Quantitative analysis of temperature evolution in the iron chalcogenides.(a–c) Raw spectral images of FTS, FS/STO and KFS taken in the low-temperature state. Yellow regions mark the momentum ranges integrated for energy distribution curve (EDC) analysis for each compound. (d) Integrated EDCs in the yellow region of a for FTS at selected temperatures, fitted by a Shirley background (grey), a Gaussian for the dxy band (blue), and a Gaussian for the dyz band (green), convolved by the Fermi–Dirac function. (e) Integrated EDCs in the yellow region of b for FS/STO at selected temperatures, with a Gaussian background (grey), a Gaussian for the dxy band (blue) and a Gaussian for the dyz band (green). (f) Integrated EDCs in the yellow region of c for KFS at selected temperatures, fitted by a Gaussian background (grey), and a Gaussian for the dxy band (blue). Residual spectral weight for the dxy peak is shaded for each temperature for all compounds. Fitted peaks for the lowest temperature are shown for each compound. (g–i) Temperature dependence of the fitted areas of the dxy and dyz peaks for FTS, FS/STO and KFS. Guides to eye are drawn in grey to show the trends. All curves are normalized by the initial value of the peak area. The error bars in g–i are error bars resulted from the fitting.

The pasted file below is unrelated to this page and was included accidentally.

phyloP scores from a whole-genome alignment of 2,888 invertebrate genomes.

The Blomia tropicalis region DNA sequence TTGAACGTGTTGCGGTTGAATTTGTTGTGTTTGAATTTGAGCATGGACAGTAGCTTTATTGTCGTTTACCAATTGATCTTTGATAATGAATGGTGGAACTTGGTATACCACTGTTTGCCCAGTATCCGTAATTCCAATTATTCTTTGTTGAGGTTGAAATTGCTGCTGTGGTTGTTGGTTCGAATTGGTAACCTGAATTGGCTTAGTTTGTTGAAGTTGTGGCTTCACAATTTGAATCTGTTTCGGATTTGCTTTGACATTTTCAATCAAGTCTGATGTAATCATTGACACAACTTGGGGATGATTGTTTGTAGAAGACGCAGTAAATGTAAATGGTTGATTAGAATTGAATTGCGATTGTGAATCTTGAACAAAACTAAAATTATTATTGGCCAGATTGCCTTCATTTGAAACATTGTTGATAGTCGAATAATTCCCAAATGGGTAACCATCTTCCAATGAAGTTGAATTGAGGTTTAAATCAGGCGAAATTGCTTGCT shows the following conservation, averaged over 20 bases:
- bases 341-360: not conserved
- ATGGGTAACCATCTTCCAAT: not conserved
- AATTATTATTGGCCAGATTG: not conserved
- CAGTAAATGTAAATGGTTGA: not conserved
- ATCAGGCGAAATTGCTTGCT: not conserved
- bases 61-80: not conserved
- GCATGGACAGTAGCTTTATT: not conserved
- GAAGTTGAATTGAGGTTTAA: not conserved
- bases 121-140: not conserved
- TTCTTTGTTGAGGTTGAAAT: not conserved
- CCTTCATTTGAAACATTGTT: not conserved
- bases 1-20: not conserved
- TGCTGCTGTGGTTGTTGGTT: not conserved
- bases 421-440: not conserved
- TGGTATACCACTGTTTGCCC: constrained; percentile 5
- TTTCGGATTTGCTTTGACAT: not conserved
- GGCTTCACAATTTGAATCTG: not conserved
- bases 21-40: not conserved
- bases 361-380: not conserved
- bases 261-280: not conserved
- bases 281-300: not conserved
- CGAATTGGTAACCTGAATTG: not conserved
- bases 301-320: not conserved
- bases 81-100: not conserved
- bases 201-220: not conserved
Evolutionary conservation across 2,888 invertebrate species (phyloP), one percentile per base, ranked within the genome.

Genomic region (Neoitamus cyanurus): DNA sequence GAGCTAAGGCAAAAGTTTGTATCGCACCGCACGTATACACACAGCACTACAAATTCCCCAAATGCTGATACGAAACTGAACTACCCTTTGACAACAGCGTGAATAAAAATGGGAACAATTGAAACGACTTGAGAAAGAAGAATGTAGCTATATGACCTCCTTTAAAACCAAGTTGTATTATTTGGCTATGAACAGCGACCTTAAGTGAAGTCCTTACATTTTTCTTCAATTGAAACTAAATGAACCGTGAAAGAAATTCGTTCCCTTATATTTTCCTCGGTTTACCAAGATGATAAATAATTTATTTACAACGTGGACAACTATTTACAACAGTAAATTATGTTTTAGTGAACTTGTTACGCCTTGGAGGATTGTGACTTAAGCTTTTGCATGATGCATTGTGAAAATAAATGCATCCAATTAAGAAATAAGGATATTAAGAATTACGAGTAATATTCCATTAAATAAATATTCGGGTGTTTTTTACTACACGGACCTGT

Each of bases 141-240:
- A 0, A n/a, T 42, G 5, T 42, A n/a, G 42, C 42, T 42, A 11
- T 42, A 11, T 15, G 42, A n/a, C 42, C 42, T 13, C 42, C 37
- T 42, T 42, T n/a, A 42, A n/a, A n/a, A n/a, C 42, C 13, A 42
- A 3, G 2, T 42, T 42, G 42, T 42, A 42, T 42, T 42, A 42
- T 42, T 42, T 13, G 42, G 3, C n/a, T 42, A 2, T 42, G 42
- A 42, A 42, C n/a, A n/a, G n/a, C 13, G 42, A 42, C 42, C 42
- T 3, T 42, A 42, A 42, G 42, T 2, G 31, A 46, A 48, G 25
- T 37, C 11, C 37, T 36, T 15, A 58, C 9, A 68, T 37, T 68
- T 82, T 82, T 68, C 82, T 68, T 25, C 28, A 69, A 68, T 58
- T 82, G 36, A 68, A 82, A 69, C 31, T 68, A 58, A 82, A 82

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f5: Quantitative analysis of temperature evolution in the iron chalcogenides.(a–c) Raw spectral images of FTS, FS/STO and KFS taken in the low-temperature state. Yellow regions mark the momentum ranges integrated for energy distribution curve (EDC) analysis for each compound. (d) Integrated EDCs in the yellow region of a for FTS at selected temperatures, fitted by a Shirley background (grey), a Gaussian for the dxy band (blue), and a Gaussian for the dyz band (green), convolved by the Fermi–Dirac function. (e) Integrated EDCs in the yellow region of b for FS/STO at selected temperatures, with a Gaussian background (grey), a Gaussian for the dxy band (blue) and a Gaussian for the dyz band (green). (f) Integrated EDCs in the yellow region of c for KFS at selected temperatures, fitted by a Gaussian background (grey), and a Gaussian for the dxy band (blue). Residual spectral weight for the dxy peak is shaded for each temperature for all compounds. Fitted peaks for the lowest temperature are shown for each compound. (g–i) Temperature dependence of the fitted areas of the dxy and dyz peaks for FTS, FS/STO and KFS. Guides to eye are drawn in grey to show the trends. All curves are normalized by the initial value of the peak area. The error bars in g–i are error bars resulted from the fitting.